Feeds:
Posts
Comments

Posts Tagged ‘Moffats’

Troubling a Star, Madeleine L’Engle
I’d been saving this last book in the Austin series – and it was the perfect read for a warm, lazy Saturday. I curled up on the couch and read all about Vicky Austin’s trip to Antarctica. Not my favorite of the Austin books, but a good ending to the series, and a fun adventure for a character of whom I’ve grown fond.

Horoscopes for the Dead, Billy Collins
I took my time with Collins’ new collection, dipping into it before bed for several weeks. His sly, witty, thoughtful gift with words is still present; there are some gems here. I love him because he makes my husband laugh – and makes me laugh – and then makes me pause and reflect on life’s quiet beauty, found in the little everyday moments.

The Moffat Museum, Eleanor Estes
This last Moffat book was a treat – who else would think of making a museum out of the old barn in their backyard, complete with stardust, a rusted brown bike and Rufus the Waxworks Boy? Jane and Rufus are in fine form, loving childhood as much as they ever did – but Sylvie and Joey are growing up, which gives the book a tinge of poignancy. Sylvie’s wedding is lovely, but it was Joey getting his working papers and leaving school that choked me up. And the ending is just perfect.

Loose Diamonds…and other things I’ve lost and found along the way, Amy Ephron
A lighthearted, frothy, sometimes random collection of essays about life in L.A., motherhood, marriage, and occasionally jewelry. Ephron often hides behind her cynicism, but I prefer her writing when it’s honest and a bit nostalgic. To review for the Shelf.

Make the Bread, Buy the Butter, Jennifer Reese
A cookbook-cum-memoir, born out of a desire to see whether making stuff from scratch is really worth it. Reese’s conclusions are always honest (each recipe carries a “Hassle” rating) and often hilarious. And some of these recipes (like the apricot-ginger bread!) look delicious. (Though I probably won’t be curing my own meat, or keeping chickens, any time soon.) To review for the Shelf.

When You Reach Me, Rebecca Stead
I picked this up at the Booksmith one night and spent the rest of the evening reading it. Such a fascinating story, with echoes of A Wrinkle in Time (the protagonist’s favorite book) and several interesting twists. The reader is just as puzzled as the characters for a while – and then, suddenly, beautifully, all the strange clues start to make sense.

The Most Beautiful Walk in the World: A Pedestrian in Paris, John Baxter
Baxter is a bookworm and an expat (he’s an Aussie) living in Paris, and his musings on the City of Light are erudite, thoughtful and often charming. He does relish shocking people with tales of the seedy side of Paris, but there’s plenty of variety here. (Of course, it makes me want to go back to Paris. Le sigh.)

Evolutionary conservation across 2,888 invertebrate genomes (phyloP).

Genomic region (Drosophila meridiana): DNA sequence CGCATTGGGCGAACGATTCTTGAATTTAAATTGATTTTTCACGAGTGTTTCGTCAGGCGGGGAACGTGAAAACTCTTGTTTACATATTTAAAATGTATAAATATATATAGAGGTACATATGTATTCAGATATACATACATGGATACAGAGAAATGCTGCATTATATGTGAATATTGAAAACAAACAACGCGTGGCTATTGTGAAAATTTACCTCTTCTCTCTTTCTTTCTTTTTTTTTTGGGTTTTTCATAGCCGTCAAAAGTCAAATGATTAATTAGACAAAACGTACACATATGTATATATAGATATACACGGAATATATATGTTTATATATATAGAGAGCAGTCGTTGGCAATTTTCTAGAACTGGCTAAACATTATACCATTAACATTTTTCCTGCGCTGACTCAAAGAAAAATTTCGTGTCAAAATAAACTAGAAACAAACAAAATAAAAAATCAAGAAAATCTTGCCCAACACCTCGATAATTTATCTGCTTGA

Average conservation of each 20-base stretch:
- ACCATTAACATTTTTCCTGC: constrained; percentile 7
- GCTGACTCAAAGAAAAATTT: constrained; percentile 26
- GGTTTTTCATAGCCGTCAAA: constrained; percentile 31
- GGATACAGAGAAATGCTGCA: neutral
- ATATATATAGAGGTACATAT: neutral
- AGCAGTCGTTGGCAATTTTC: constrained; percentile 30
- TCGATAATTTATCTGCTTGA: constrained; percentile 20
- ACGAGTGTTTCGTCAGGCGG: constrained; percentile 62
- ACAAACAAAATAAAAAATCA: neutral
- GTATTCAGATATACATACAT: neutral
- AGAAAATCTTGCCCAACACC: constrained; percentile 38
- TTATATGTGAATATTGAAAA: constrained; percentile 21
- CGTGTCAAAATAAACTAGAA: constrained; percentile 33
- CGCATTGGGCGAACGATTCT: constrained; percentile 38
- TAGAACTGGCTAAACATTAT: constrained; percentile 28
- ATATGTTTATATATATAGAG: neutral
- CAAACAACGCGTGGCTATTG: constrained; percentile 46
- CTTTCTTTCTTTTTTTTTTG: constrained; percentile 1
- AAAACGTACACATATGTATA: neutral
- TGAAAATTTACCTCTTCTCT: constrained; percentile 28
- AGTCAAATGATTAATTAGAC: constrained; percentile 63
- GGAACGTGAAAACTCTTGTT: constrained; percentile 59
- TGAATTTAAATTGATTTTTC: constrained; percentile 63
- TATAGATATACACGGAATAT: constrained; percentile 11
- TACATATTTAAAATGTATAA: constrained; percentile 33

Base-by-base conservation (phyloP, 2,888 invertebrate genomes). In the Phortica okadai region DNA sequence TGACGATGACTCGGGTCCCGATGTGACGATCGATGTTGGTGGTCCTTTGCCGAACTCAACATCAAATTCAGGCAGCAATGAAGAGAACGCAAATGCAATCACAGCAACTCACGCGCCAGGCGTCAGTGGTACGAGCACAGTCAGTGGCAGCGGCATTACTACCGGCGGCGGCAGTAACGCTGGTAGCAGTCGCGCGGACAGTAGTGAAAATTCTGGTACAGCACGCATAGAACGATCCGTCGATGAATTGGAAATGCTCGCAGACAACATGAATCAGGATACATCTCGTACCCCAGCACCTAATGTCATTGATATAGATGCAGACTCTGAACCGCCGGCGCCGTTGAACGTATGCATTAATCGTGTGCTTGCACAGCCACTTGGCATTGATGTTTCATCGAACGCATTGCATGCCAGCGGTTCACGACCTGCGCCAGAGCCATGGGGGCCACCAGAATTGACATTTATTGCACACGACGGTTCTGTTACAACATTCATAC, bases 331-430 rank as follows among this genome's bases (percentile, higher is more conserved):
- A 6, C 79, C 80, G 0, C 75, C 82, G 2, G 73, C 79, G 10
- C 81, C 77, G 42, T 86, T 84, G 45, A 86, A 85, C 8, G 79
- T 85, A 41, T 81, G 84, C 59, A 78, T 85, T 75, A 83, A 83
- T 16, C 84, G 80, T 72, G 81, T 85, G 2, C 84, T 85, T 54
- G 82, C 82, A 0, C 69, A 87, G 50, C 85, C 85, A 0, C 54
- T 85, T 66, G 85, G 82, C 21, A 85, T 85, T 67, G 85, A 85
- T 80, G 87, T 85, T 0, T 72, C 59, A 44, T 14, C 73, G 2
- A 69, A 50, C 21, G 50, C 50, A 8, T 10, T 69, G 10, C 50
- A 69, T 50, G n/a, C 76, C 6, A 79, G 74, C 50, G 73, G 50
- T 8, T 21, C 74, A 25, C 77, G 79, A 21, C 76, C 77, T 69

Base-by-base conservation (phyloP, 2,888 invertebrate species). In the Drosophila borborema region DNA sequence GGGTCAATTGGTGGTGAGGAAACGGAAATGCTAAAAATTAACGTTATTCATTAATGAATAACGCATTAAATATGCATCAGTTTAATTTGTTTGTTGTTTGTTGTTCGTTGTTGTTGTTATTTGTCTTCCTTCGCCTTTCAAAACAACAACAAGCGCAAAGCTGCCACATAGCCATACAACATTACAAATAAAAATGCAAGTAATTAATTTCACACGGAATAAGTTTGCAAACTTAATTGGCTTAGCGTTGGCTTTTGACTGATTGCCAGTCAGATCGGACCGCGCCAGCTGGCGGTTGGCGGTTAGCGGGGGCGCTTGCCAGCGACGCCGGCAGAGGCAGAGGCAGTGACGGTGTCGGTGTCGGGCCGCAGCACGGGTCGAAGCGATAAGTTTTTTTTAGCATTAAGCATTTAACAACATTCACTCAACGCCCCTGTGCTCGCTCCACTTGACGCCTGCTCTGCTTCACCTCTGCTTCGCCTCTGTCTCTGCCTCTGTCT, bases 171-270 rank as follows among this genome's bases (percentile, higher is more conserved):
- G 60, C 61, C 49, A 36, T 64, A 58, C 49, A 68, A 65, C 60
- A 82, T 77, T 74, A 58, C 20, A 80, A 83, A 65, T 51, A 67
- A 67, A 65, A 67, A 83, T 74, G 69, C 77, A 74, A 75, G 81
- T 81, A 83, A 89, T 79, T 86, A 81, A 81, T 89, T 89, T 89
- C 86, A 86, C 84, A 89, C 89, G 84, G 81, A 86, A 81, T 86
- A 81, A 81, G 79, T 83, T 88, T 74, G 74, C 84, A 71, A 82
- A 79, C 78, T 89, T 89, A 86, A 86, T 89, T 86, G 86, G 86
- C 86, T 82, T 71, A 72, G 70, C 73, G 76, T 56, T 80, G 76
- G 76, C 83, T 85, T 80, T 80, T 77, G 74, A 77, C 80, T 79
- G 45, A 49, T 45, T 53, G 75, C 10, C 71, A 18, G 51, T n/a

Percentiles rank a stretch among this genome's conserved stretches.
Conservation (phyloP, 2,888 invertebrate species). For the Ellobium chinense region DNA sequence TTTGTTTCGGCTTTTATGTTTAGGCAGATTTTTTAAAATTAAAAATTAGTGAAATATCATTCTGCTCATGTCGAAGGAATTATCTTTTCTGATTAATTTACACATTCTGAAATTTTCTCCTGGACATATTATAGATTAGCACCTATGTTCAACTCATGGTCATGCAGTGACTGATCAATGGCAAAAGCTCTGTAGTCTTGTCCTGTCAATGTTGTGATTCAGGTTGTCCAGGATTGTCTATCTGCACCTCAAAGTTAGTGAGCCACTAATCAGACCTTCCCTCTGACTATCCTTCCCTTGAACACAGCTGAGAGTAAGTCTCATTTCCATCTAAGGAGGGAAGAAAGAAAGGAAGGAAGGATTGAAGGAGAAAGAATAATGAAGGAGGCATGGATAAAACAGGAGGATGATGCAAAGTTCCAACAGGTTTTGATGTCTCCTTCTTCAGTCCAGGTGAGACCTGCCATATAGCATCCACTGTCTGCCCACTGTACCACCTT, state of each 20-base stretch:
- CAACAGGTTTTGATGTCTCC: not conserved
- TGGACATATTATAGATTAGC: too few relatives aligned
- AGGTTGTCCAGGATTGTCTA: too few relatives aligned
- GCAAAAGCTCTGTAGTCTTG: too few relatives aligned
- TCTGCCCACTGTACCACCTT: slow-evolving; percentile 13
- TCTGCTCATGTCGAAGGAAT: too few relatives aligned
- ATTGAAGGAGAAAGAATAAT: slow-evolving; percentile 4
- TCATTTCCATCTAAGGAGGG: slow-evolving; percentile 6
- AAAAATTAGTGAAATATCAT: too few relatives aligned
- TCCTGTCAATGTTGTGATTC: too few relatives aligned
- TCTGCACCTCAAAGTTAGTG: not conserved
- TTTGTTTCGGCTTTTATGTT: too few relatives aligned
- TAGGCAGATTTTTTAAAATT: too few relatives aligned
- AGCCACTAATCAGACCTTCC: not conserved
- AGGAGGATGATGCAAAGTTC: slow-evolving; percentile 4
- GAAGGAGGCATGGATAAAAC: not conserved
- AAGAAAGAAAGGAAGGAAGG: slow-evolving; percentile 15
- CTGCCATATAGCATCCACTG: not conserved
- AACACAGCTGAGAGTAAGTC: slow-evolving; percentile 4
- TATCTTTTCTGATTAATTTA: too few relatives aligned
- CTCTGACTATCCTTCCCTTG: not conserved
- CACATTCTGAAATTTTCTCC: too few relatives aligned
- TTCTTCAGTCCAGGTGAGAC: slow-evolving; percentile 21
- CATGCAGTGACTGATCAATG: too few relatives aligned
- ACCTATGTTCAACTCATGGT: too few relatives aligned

The Pioneer Woman: Black Heels to Tractor Wheels, Ree Drummond
I love the Pioneer Woman’s blog and Twitter account – she’s hilarious – and I own her cookbook. (Yum.) So I loved her lighthearted, funny, romantic tale of falling in love with her husband, “Marlboro Man.” She pokes sly fun at herself and shares lots of embarrassing moments – no wonder she claims to “channel Lucille Ball” sometimes. But what I love most of all is her quiet commitment to love, honor and cherish her man forever. I’m working on that same commitment with my love.

31 Dates in 31 Days, Tamara Duricka Johnson
A funny, honest, refreshingly real account of one woman’s quest to revamp her dating habits – and learn to have fun again, instead of desperately clutching at each man as a potential mate. I liked her writing style, and appreciated her ingenuity – and energy! – in coming up with 31 dates. (To review for the Shelf.)

Theater Shoes, Noel Streatfeild
I loved Ballet Shoes, but hadn’t read this book till I found a lovely red vintage edition on Etsy. A wonderful tale of three half-orphaned children, who learn to sing, dance and act in wartime London. The details of theatrical life, the loving (but very human) siblings, the privations of wartime London – all are well rendered and come together to make a wonderful story.

Dancing Shoes, Noel Streatfeild
I liked this story too – though not quite as well as Ballet Shoes or Theater Shoes. Rachel and Hilary, sisters by adoption, have a deep and complex relationship that carries the book. Some of the other characters veer into stereotype at times, but there’s lots of dancing, some funny moments and a happy, if ambiguous, ending.

Oolong Dead, Laura Childs
It’s been a while since I picked up a Tea Shop Mystery. The writing is not brilliant, but the mysteries are intriguing, the characters comfortable and familiar, the tea shop itself a delightful spot. A fun bit of cozy mystery fluff.

Skating Shoes, Noel Streatfeild